Monday, February 16, 2009

Evening Update (Monday 2/16)

With Max's hydrocephalus acting up again and his difficulty moving his bowels, Carolyn and I are once again marking each day as good or bad depending on his nightly head measurements and poop journal entries. On that basis, today was a good day indeed, with Max's head circumference down 0.25 cm from the previous night and Max delivering his first bowel movement since the NICU team switched his diet to the neocate formula.

Max was enjoying his new big boy crib when Carolyn arrived. It's like the McMansion in a neighborhood of 1930s cape cods. Max's crib looms over his neighbor's. However, the extra room finally relieves the overcrowding caused by the wedge. Now there's room for the wedge and for Max to lie flat. Nurse N. redecorated with a vengeance, putting up all the photos and pictures we've brought in over the past four months.

Dr. P., the peds GI specialist, talked to Carolyn today and told her to expect continued sticky, dark stools while Max is eating neocate. She said that Max's phlegmy cough, often heard just before he vomits, might be a sign of an allergy. I was shocked she didn't say that excessive phlegm is associated with neurological problems.

Max's feedings are now compressed to 60 minutes, and the volume is up to 80 ccs. Max continues to vomit once or twice a day, but the NICU team appear unconcerned. He handles himself well during these episodes, and he usually looks more comfortable afterwards.

The NICU nurses have become zealous about feeding Max with a bottle; nurse M. reports that Max took 20 ccs by mouth tonight before getting very sleepy. Max's new-found interest in using his mouth has all happened since the speech therapists went home on Friday. Today was the first time that speech therapist S. was able to watch Max eating. She was broadly positive but not effusive; she noted several areas where his technique required improvement. The NICU attending and fellow (who had also taken the weekend off) were more visibly excited, with Dr. R. saying: "I can't believe this is the same baby from last week." As I told Carolyn, this means that we'll have to bring Max back in a year so they can say "I can't believe this is the same kid from last year."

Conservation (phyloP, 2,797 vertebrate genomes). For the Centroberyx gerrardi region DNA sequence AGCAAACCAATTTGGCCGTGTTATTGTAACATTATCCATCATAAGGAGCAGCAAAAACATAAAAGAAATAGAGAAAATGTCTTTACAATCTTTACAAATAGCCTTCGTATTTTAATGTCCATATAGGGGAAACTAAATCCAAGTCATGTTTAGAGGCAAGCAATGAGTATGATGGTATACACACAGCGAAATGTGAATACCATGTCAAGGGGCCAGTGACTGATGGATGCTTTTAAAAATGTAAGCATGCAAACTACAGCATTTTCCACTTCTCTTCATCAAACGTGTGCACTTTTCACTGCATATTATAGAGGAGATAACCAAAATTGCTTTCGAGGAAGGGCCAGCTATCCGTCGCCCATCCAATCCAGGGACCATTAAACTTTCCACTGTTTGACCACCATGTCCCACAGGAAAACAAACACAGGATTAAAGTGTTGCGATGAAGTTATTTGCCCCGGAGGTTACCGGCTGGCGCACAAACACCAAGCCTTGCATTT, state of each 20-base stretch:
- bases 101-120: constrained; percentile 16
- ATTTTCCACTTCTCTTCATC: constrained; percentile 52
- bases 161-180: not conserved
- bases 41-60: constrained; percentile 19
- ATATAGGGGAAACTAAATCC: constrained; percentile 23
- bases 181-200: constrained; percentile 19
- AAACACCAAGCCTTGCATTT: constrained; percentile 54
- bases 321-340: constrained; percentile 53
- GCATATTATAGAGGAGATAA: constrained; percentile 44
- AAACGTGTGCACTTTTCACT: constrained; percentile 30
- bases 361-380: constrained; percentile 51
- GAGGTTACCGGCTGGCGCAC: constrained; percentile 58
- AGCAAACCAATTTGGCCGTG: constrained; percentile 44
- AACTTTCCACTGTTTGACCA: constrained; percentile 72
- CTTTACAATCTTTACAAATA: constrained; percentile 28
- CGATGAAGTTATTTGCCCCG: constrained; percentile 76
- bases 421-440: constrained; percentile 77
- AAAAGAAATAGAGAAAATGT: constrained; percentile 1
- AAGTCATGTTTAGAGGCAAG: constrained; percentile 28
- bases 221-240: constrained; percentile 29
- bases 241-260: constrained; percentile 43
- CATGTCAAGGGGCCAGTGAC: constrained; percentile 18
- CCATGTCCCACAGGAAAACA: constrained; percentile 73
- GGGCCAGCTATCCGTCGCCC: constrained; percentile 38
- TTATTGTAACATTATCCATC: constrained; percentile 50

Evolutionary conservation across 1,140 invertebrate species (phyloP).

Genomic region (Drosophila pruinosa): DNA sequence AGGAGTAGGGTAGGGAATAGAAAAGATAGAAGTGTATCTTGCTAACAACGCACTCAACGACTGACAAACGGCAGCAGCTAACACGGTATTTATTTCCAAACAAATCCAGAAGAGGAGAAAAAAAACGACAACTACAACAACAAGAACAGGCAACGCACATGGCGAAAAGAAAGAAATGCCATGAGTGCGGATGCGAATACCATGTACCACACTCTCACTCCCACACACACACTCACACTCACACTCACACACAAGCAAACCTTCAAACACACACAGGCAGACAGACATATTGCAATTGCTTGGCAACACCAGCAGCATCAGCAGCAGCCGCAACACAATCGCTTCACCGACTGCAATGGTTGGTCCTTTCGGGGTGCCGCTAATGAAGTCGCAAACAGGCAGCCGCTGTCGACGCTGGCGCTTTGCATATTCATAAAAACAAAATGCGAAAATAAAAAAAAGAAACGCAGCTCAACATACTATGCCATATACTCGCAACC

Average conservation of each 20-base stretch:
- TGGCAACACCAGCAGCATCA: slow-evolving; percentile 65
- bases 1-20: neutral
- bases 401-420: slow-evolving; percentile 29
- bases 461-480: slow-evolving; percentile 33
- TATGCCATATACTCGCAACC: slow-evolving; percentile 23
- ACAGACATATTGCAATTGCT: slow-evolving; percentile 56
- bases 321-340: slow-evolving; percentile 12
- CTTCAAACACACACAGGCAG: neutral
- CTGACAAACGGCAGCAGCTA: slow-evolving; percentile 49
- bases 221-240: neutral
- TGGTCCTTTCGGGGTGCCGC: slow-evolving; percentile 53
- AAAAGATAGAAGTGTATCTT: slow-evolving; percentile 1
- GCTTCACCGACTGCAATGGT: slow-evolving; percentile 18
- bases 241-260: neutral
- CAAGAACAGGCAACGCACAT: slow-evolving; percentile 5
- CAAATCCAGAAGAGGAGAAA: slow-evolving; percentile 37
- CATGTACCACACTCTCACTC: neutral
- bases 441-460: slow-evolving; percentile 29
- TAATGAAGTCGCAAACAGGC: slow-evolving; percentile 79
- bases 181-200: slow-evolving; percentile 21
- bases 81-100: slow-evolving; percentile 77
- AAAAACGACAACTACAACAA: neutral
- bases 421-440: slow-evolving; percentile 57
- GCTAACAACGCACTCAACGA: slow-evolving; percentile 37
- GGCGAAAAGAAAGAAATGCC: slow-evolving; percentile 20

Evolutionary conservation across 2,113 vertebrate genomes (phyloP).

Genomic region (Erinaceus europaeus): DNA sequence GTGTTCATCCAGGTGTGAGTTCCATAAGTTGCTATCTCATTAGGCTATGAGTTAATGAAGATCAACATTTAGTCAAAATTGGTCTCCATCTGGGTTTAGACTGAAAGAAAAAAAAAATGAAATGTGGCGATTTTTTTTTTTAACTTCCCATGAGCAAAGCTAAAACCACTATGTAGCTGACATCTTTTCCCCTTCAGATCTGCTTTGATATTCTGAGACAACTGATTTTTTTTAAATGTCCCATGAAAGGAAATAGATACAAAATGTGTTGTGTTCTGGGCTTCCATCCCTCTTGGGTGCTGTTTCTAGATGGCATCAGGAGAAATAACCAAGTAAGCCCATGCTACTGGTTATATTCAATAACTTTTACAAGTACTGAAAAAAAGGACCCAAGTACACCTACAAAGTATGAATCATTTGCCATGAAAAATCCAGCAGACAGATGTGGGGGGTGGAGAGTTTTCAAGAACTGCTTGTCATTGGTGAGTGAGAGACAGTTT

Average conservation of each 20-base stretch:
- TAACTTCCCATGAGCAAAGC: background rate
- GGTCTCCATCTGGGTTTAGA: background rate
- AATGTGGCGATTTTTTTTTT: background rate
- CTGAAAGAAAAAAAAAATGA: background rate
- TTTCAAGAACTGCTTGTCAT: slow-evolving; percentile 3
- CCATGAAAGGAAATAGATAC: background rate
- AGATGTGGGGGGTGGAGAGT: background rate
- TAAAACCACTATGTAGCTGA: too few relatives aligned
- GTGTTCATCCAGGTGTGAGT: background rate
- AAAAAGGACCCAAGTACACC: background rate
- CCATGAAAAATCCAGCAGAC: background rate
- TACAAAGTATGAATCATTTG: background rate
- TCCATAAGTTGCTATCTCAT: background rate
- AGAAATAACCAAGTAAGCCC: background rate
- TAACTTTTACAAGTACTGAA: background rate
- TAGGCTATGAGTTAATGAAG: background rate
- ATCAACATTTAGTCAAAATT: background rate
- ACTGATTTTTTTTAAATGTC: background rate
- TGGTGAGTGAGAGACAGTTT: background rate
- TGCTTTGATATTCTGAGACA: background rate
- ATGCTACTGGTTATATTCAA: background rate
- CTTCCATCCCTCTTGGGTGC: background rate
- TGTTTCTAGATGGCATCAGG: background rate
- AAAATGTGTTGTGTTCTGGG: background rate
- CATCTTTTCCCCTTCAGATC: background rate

In addition to a session of speech therapy, Max also had visits from an occupational therapist (they "help with the business of being a baby") and our friend physical therapist A. At this point in his life, Max's occupation and physical therapy will be broadly similar. Presumably when he gets to shop class in high school, occupational therapy will be fairly distinct.

Carolyn talked to A. about some of the physical symptoms we've obsessed about since Max's last head ultrasound. I was convinced yesterday that Max's leg muscles were extremely tight, signalling hypertonicity and a possible early sign of CP. A. thought his leg muscle tone was appropriate. The head phrenologist thought he saw indications that Max was sundowning; that is, that Max's eyes were fixed staring down, another symptom of neurological damage. Ever since he dropped this little observation, Carolyn has been wondering if she can see it in Max too. A. saw absolutely no signs of that. Indeed, Max was alert and happy while working with A.

Finally, A. showed us a neat physical therapy trick. When a baby is lying on his back with his arms extended, you can stroke his outer pectoral muscle and he'll bring the arm in on his own. I'm going to try this on Carolyn tonight to see if it works on adults.